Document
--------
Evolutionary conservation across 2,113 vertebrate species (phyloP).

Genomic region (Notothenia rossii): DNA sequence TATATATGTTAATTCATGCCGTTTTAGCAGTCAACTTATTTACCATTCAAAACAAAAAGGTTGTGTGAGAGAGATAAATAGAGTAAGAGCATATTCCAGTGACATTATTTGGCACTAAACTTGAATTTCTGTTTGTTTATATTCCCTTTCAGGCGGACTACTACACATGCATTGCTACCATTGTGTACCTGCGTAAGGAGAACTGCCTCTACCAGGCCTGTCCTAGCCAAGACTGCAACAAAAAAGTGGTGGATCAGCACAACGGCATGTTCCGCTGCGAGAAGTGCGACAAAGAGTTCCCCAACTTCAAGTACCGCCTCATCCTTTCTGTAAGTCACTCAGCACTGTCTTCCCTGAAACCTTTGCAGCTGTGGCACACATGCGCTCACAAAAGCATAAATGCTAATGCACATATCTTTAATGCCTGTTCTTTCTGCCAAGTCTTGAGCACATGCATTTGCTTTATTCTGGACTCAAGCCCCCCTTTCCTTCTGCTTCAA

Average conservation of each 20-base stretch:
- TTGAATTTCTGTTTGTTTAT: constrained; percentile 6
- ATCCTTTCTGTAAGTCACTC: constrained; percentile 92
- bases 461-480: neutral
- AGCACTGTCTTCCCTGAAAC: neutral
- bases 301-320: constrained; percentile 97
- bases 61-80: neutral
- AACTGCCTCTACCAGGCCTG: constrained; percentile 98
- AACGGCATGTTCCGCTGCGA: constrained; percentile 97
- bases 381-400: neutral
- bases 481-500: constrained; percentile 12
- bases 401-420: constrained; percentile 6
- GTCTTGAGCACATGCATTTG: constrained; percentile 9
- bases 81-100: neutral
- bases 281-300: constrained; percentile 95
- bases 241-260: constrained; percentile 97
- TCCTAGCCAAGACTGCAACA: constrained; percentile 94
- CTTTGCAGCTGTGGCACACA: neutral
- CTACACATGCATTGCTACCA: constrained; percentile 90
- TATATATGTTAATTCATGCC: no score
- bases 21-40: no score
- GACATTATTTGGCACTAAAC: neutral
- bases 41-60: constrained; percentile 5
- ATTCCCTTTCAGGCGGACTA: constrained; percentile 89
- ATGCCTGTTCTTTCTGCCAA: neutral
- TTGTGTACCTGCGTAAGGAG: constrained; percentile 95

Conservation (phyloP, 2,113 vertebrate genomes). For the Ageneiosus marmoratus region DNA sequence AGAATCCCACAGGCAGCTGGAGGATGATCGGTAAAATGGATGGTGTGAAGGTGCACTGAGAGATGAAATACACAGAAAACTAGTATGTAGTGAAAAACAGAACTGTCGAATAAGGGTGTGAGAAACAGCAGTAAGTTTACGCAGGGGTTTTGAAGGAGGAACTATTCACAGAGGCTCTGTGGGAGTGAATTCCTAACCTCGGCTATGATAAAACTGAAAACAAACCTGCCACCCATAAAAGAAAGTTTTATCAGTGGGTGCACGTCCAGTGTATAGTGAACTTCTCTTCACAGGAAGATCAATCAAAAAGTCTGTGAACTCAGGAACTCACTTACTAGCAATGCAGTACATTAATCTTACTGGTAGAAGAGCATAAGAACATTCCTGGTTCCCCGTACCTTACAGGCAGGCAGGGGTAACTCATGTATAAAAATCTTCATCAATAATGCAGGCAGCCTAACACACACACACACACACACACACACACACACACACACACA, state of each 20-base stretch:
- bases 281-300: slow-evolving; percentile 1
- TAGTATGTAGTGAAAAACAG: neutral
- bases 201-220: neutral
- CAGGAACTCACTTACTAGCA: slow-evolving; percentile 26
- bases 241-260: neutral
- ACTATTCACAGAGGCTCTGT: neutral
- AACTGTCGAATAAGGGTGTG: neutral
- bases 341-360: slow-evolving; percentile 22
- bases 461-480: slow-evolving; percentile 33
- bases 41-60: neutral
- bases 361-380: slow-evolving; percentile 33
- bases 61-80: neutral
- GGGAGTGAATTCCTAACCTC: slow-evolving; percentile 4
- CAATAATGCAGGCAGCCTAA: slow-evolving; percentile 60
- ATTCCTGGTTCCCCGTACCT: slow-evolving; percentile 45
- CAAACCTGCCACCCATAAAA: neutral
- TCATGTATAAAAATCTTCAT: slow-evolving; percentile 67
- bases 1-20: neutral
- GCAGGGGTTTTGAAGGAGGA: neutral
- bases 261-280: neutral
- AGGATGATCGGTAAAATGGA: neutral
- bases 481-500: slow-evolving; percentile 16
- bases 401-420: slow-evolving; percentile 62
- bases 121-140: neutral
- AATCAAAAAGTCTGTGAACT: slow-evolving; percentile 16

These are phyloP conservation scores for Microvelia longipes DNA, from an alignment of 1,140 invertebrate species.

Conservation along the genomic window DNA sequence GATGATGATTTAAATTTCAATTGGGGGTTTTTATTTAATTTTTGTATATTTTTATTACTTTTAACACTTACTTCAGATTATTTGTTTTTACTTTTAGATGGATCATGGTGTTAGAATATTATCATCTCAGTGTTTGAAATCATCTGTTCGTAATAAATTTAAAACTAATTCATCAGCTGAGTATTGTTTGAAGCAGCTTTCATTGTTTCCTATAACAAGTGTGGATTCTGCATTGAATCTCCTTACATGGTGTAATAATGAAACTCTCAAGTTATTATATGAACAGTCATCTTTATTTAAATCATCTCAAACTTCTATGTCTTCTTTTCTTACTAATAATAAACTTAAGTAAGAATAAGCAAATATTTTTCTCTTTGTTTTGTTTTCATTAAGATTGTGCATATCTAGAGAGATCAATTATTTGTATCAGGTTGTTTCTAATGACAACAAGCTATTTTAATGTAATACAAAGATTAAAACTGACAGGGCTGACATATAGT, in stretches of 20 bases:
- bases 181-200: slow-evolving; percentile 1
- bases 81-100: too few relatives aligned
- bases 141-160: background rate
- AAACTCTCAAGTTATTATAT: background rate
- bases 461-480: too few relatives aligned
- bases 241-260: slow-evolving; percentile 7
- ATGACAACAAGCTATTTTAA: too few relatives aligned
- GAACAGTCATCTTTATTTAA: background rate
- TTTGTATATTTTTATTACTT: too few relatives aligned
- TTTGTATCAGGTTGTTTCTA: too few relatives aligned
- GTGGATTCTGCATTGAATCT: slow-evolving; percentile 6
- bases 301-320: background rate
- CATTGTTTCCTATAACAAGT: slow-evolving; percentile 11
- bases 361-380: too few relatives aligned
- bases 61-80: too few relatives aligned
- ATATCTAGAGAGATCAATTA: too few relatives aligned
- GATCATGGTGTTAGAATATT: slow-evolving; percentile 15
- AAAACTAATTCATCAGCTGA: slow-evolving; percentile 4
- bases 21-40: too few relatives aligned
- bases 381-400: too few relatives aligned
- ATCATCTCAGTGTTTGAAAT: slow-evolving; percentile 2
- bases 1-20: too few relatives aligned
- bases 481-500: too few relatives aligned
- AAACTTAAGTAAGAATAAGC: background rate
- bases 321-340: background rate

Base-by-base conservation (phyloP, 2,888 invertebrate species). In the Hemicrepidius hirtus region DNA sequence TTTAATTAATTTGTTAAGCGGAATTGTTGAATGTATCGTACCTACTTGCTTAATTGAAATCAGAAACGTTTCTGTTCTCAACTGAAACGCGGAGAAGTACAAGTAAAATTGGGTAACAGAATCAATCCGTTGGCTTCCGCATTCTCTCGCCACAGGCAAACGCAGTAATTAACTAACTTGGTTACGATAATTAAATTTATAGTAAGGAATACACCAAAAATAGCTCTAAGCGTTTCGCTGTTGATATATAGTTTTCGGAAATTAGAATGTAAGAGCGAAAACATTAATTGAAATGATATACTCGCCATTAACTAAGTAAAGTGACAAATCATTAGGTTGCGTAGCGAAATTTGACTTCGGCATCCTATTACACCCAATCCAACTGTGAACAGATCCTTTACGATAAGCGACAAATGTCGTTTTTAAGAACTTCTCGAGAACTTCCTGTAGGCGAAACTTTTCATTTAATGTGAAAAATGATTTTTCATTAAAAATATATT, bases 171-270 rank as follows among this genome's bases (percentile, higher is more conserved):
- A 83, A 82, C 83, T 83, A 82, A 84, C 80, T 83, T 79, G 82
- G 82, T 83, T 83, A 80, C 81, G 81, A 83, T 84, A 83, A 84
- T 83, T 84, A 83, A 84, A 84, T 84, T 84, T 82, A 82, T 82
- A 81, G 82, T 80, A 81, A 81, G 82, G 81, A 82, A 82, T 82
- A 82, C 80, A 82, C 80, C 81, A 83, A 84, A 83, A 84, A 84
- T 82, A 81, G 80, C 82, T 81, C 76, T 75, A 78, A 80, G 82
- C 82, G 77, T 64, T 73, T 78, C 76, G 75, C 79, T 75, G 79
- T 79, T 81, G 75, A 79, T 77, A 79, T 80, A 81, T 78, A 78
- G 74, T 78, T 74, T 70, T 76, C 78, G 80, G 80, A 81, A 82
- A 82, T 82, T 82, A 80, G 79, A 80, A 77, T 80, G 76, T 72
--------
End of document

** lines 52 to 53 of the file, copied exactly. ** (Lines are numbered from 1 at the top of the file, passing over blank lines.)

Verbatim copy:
- bases 401-420: slow-evolving; percentile 62
- bases 121-140: neutral